Washington, Hershey Title Fight Goes Down to Last Day

Washington SmallHershey SmallGoing into the last week of the season, the East’s defending champion, the Washington Galaxy, trailed the Hershey Bliss by two points.  But with the two teams scheduled to meet on the last day of the season, Galaxy coach Rodney Reagle made a prediction.  “Just you watch,” Reagle said to reporters during Saturday’s game.  “It’s all going to come down to that game, and we’re both going to be tied.  One game for all the marbles.  Because that’s exactly the sick sense of humor the hockey gods have.”

As it turns out, Reagle’s prediction was exactly right.  When the Bliss and Galaxy faced off at Constellation Center on Friday, they had identical 33-23-3 records. Just as Reagle had foreseen, the winner of the game would win the division.

As it turned out, Washington defended its division crown with a dramatic come-from-behind 5-3 win that left the home crowd ecstatic and the visiting Bliss heartbroken.

“Couldn’t have asked for a more thrilling finish, eh?” said Reagle with a grin.

The Galaxy came into the season finale riding a six-game winning streak.  The Bliss were nearly as hot, having won six of their last seven, the only loss a 3-1 decision to eventual Western champ Michigan on Tuesday.

Both teams were confident heading into the deciding game.  “We feel like we’ve got the edge,” said Bliss C Justin Valentine, anchor of the team’s high-powered Love Line.  “Our offense is clicking, and Jesse [Clarkson] has really sealed up the net for us.  We’re ready to take this.”

Countered Galaxy RW Jefferson McNeely, “This game is ours.  We’re peaking at the right time, and we’re playing at home in front of our awesome fans.  We always come up big in big moments, and this is about as big as they get.”

The first period was a raucous, high-tempo affair, with the crowd at full volume.  Both teams came out of the period with some good news.  The Galaxy were able to contain the Love Line, denying the high-scoring trio any good looks at the net.  On the other hand, Hershey got offense from an unexpected source, as third-line C Henry Constantine slipped a pair of power-play goals past Washington netminder Roger Orion, quieting the crowd and giving the visitors a 2-0 edge after the first period.

In the second period, the pace slowed a bit as the nervous energy of the first frame ebbed.  Washington got on the board as D Rusty Anderson banged in a slapper from the blue line a little more than 6 minutes in, but that was the only tally of the period, and the Galaxy found themselves trailing 2-1 with only one period left to save their season.

Before the third, Reagle tried an unorthodox approach to motivate his men.  The coach is well-known for his penchant for dressing in costume and making screwball jokes, but he played it straight.  “You know who you are and you know what you need to do,” Reagle told his players.  “Stop, take a breath, and remember: you got this.”

Unfortunately for the home team, Hershey struck again five minutes into the third period, as LW Russ Nahorniak tipped one in from the goal mouth to make it 3-1.  “That was the real gut check for us,” said Galaxy C Eddie Costello.  “We looked up and down the bench and said, ‘All right, are we gonna roll over and give up, or are we going to get back in this?'”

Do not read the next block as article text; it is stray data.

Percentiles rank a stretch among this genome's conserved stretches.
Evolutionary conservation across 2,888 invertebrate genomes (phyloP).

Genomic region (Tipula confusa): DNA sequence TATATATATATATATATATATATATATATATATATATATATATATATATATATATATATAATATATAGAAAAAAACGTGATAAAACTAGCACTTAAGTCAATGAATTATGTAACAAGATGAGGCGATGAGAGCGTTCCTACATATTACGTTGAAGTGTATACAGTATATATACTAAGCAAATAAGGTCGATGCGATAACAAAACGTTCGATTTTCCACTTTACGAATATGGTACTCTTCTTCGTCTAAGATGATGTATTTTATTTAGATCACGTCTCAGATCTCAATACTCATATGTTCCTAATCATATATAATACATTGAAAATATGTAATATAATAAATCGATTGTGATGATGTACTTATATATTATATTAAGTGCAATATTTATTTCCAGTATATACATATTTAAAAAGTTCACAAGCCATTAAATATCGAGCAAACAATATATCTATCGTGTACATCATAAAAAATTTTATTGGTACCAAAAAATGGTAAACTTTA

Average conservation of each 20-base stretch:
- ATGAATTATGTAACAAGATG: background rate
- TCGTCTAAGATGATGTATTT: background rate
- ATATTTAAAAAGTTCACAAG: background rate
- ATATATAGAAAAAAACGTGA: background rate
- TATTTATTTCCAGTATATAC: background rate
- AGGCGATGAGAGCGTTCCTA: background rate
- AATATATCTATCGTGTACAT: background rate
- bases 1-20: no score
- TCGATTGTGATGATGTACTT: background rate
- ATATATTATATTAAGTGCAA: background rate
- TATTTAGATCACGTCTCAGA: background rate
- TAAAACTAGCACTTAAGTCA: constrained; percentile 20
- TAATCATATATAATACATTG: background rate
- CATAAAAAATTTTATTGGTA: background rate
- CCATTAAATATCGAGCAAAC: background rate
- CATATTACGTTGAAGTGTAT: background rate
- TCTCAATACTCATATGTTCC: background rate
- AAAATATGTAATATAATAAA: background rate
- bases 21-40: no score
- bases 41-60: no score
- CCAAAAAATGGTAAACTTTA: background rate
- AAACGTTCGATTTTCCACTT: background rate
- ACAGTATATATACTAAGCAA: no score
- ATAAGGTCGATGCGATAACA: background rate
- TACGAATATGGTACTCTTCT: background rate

Washington got their second wind and came out determined to catch up.  Less than two minutes after Nahorniak’s goal, Galaxy LW Walt Camernitz struck back on a three-on-two breakaway on a power play, going top shelf to make it 3-2.  But it was the latter half of the third period that really turned into a nightmare for Hershey.

With seven and a half minutes left in the game, Galaxy D Bill Corbett fired a low liner from the blue line.  The puck took a couple of strange bounces and eluded Clarkson for a curious tying goal.  Four minutes later, the Bliss surrendered another odd-man rush, with C J.C. Marais deking past a helpless Clarkson and putting the home team ahead for the first time.  The arena seemed to shake to its foundations as the crowd roared while a stunned Hershey squad tried to get itself back together.  But with a minute and a half left, the Galaxy got some much-needed insurance, with D Kevin Buchanan banking one home off the left post to make it 5-3, which was the ultimate final score.

After the game, the Bliss were left shell-shocked, having surrendered four unanswered goals to blow a seemingly solid lead.  There was a lot about this game that was tough for Hershey to swallow.  The Love Line was held without a single point in the game.  Bliss coach “Chocolate Chip” Barber suggested that the trio was exhausted by a long season.  “They’ve carried so much of the load for us for so long,” mused Barber.  “I just think there wasn’t enough left in the tank.”  And Clarkson, Hershey’s big deadline pickup, wilted in the clutch when his team needed him most.  Clarkson was not available for comment after the game.

Barber summed things up for his team by saying, “To come this far this year and then have a game like this, it’s like biting into a nice Fifth Avenue bar and finding a big rock in the middle.”

In the Washington locker room, the mood was entirely different.  Reagle blasted “Joy to the World” from his office as the players danced and sprayed each other with beer.  “Man, what a crazy ending!” shouted Costello.  “Last year was easier, but this was way more fun.”

The Galaxy also extended praise to their defeated foe.  “Big tip of the lid to Hershey,” said McNeely.  “They gave us a real run, and with a couple of bounces, this could easily have gone their way.  They’re a hell of a team, and I expect them to come back strong next year.”